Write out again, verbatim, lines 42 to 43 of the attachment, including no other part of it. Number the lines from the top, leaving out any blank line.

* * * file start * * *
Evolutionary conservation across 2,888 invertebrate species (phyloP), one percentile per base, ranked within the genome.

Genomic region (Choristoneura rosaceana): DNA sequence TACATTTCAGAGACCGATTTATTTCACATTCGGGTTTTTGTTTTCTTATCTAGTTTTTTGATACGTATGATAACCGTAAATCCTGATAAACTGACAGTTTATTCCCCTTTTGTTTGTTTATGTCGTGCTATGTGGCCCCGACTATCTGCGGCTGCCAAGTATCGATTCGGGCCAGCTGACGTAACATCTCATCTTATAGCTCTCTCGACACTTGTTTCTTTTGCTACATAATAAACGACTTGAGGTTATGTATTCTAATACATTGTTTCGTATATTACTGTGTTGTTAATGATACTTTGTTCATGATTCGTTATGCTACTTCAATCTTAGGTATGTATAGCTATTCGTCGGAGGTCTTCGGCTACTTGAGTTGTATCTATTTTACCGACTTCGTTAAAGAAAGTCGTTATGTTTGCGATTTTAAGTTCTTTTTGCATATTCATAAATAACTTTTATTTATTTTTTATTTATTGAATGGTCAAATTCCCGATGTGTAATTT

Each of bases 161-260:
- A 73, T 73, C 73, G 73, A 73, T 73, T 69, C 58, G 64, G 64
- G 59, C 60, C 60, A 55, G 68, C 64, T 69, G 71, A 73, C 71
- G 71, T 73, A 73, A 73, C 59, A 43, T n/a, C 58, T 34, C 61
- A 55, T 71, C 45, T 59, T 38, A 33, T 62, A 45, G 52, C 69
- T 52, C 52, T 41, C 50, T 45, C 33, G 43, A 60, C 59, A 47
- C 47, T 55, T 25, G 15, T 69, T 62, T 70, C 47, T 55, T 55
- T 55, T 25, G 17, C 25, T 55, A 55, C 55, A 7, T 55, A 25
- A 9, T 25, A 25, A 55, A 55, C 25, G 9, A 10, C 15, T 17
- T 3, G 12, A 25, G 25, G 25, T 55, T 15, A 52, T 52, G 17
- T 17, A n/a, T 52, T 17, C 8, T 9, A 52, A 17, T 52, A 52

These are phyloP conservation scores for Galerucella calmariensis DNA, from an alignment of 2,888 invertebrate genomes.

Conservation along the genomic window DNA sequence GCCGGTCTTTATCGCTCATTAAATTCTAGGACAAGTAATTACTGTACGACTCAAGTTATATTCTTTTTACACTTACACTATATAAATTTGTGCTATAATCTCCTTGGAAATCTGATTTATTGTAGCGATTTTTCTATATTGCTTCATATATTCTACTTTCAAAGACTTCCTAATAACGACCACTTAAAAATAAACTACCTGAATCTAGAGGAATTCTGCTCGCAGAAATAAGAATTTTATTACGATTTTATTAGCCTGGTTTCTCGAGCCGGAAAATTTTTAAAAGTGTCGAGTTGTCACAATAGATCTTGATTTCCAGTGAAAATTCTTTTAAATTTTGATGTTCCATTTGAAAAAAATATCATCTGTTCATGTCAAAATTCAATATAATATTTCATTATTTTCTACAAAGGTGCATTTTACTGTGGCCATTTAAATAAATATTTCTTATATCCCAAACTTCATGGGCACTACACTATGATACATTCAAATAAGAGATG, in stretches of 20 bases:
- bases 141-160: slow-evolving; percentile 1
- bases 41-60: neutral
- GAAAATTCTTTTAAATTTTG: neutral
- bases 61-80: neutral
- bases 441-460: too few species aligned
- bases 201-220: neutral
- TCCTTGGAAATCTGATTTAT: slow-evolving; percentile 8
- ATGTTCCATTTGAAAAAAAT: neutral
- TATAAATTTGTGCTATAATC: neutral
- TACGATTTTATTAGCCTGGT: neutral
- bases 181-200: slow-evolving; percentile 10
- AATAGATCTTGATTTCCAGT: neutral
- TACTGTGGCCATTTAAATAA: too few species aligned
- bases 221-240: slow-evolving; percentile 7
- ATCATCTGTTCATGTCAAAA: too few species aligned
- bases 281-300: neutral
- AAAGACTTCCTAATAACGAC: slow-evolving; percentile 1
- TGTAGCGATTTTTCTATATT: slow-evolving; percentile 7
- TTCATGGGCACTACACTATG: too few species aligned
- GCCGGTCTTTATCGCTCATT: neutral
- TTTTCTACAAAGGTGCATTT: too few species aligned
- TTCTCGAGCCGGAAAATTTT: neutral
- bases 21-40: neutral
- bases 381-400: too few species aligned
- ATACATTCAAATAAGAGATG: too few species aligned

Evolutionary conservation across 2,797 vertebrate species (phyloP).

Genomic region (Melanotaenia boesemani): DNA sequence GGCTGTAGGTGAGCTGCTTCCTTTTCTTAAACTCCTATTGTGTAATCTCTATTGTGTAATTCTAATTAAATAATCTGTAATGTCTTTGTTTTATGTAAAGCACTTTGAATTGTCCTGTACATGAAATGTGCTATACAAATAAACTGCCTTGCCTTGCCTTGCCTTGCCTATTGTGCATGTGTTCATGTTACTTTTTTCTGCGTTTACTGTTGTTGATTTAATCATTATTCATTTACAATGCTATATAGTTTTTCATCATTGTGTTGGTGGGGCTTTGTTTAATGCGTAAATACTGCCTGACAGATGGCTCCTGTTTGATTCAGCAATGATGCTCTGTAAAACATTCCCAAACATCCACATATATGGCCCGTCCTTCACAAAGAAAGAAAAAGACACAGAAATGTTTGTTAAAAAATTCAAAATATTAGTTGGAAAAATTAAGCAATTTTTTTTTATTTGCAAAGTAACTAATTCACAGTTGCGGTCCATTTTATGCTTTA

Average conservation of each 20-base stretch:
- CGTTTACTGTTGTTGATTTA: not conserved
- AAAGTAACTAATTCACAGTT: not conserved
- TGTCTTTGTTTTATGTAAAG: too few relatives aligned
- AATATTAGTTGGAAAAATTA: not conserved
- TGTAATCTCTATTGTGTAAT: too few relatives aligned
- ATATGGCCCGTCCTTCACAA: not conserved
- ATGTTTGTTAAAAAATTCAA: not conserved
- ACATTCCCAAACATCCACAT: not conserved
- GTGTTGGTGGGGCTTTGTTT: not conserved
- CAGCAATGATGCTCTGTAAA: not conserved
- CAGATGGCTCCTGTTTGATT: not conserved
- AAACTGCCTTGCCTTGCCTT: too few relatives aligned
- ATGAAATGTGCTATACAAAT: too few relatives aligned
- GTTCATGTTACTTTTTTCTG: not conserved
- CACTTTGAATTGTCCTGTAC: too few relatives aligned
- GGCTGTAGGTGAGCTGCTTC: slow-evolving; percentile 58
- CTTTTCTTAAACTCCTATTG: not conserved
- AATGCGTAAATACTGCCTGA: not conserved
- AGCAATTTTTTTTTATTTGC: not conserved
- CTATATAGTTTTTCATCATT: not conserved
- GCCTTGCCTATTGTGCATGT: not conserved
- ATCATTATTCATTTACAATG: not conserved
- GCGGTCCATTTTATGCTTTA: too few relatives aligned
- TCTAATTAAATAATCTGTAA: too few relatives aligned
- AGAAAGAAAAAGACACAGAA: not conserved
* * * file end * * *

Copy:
Genomic region (Melanotaenia boesemani): DNA sequence GGCTGTAGGTGAGCTGCTTCCTTTTCTTAAACTCCTATTGTGTAATCTCTATTGTGTAATTCTAATTAAATAATCTGTAATGTCTTTGTTTTATGTAAAGCACTTTGAATTGTCCTGTACATGAAATGTGCTATACAAATAAACTGCCTTGCCTTGCCTTGCCTTGCCTATTGTGCATGTGTTCATGTTACTTTTTTCTGCGTTTACTGTTGTTGATTTAATCATTATTCATTTACAATGCTATATAGTTTTTCATCATTGTGTTGGTGGGGCTTTGTTTAATGCGTAAATACTGCCTGACAGATGGCTCCTGTTTGATTCAGCAATGATGCTCTGTAAAACATTCCCAAACATCCACATATATGGCCCGTCCTTCACAAAGAAAGAAAAAGACACAGAAATGTTTGTTAAAAAATTCAAAATATTAGTTGGAAAAATTAAGCAATTTTTTTTTATTTGCAAAGTAACTAATTCACAGTTGCGGTCCATTTTATGCTTTA

Average conservation of each 20-base stretch: